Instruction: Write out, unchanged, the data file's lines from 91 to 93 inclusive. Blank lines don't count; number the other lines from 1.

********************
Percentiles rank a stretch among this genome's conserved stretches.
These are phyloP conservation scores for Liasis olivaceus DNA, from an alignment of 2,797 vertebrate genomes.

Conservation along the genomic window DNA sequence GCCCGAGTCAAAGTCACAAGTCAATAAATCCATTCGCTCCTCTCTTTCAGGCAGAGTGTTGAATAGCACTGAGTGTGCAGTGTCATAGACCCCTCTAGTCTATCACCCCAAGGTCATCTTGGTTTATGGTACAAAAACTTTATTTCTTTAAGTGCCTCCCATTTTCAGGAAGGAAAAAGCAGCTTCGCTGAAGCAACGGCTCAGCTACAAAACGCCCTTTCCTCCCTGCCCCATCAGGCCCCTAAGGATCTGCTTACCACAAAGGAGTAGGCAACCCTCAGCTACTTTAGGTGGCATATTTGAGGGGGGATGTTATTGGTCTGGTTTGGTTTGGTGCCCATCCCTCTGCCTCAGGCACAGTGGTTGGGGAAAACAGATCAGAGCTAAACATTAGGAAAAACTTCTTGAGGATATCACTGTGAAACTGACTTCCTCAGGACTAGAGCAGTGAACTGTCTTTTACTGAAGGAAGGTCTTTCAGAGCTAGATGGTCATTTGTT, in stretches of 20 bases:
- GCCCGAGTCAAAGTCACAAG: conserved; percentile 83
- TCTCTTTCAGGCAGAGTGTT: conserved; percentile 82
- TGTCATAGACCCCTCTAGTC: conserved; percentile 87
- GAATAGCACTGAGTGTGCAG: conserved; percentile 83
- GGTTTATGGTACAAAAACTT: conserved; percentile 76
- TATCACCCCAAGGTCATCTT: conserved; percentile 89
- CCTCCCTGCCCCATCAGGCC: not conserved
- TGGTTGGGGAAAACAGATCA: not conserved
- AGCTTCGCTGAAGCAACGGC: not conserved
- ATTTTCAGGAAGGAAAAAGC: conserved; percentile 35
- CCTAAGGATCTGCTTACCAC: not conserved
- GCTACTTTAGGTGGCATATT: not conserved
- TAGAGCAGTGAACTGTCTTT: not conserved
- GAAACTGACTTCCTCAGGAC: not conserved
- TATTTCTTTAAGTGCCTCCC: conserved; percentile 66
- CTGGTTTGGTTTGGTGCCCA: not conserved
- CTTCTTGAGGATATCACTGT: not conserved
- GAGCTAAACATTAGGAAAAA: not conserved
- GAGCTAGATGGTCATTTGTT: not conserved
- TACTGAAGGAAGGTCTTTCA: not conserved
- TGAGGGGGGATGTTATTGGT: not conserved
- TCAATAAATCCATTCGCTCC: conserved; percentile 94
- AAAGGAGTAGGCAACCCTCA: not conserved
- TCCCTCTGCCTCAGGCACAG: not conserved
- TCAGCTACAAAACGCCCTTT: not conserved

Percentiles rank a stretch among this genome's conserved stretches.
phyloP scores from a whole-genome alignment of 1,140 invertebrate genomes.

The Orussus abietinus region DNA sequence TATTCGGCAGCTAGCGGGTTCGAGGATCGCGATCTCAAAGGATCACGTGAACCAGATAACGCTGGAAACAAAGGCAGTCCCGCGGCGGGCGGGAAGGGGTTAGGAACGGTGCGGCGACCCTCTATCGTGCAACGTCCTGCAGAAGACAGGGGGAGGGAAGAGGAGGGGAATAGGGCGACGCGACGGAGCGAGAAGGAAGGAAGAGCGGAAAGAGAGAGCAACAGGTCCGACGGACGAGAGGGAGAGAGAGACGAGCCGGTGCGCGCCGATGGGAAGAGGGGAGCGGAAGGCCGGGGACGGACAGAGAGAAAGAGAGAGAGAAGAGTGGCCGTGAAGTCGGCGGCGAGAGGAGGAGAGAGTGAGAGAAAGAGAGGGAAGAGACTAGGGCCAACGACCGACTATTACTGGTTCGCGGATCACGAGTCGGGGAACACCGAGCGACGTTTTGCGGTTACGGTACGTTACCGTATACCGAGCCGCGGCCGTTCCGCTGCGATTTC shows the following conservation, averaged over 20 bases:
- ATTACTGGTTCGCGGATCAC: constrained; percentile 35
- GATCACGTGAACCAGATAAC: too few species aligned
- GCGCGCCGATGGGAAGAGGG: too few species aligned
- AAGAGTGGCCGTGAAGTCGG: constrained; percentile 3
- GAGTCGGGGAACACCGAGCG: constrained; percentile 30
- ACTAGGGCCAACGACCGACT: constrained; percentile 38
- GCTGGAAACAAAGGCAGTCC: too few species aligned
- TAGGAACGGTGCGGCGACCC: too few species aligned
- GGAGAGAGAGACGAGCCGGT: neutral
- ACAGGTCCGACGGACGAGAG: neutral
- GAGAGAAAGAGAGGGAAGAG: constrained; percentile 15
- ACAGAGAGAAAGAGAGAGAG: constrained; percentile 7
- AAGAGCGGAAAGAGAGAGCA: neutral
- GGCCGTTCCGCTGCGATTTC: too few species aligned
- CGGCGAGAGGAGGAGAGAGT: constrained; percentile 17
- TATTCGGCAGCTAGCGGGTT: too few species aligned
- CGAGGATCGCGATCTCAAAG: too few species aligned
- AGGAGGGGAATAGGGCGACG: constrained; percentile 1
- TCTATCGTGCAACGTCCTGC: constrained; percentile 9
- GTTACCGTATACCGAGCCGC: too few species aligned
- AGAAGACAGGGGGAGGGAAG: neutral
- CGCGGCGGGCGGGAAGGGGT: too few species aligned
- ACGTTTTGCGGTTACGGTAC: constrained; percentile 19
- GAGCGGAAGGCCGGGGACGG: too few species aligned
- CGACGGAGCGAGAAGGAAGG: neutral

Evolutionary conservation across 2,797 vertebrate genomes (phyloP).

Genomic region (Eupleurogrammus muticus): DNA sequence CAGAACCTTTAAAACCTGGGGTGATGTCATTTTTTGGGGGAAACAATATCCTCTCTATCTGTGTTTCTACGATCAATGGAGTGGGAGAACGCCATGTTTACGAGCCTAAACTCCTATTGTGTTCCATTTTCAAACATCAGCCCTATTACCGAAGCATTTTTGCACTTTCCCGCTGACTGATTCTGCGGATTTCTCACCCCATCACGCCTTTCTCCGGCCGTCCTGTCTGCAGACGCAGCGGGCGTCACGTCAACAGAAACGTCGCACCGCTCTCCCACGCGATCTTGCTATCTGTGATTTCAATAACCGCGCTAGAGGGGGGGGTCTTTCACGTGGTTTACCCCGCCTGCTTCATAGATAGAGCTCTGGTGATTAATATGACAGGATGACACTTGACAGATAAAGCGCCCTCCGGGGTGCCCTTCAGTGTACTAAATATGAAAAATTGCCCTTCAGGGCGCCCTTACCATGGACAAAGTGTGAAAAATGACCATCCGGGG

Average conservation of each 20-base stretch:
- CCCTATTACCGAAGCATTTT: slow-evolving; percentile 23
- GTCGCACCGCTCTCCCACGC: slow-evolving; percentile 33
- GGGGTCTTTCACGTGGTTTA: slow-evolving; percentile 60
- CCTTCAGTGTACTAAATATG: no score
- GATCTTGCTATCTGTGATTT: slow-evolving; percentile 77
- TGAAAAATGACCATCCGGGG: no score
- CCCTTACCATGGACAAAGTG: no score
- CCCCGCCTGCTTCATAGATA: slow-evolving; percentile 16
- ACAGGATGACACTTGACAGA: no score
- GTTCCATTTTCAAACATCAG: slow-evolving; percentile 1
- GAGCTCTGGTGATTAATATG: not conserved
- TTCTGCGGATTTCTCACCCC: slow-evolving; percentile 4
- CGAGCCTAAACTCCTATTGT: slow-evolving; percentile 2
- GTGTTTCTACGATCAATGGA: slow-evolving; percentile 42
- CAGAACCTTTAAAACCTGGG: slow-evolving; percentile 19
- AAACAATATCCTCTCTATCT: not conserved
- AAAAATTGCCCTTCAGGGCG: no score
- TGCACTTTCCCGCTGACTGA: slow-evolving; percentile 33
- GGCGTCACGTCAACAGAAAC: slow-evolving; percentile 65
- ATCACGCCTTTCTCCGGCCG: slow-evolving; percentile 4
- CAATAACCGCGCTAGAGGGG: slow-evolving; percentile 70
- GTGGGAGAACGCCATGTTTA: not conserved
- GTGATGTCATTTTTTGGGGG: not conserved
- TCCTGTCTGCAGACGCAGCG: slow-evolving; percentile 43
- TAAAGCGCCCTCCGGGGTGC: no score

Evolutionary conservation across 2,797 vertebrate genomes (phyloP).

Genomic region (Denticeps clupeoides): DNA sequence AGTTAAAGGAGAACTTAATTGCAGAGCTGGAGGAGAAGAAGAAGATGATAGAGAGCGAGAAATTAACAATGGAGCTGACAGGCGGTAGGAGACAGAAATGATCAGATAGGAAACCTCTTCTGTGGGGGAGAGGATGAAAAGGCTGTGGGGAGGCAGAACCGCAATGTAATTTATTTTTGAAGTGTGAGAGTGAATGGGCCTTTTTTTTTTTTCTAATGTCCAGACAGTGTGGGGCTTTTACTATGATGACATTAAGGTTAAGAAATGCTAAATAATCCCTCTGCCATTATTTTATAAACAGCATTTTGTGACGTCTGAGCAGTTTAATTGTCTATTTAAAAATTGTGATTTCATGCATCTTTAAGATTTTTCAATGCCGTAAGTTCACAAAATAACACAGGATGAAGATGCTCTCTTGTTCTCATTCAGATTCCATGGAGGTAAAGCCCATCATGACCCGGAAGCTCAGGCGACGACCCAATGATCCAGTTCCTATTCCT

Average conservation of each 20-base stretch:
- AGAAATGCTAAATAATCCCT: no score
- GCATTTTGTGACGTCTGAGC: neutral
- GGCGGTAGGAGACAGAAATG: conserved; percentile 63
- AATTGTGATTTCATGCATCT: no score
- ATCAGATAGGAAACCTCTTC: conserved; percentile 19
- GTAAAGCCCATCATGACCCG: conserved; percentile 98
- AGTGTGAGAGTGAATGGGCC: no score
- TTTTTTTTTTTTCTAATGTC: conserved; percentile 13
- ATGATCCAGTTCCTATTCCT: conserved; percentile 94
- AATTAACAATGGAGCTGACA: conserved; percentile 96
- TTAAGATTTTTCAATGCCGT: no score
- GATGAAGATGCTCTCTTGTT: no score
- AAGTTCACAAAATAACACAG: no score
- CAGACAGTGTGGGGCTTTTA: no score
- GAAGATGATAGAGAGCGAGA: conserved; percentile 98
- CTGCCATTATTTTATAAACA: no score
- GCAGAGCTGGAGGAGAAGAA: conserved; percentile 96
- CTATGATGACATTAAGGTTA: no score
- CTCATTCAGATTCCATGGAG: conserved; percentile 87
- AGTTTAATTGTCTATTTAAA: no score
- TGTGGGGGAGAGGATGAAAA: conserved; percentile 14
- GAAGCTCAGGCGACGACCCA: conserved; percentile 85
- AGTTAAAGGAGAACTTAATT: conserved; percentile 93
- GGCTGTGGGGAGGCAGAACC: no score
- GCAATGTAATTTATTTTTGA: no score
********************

- AATTGTGATTTCATGCATCT: no score
- ATCAGATAGGAAACCTCTTC: conserved; percentile 19
- GTAAAGCCCATCATGACCCG: conserved; percentile 98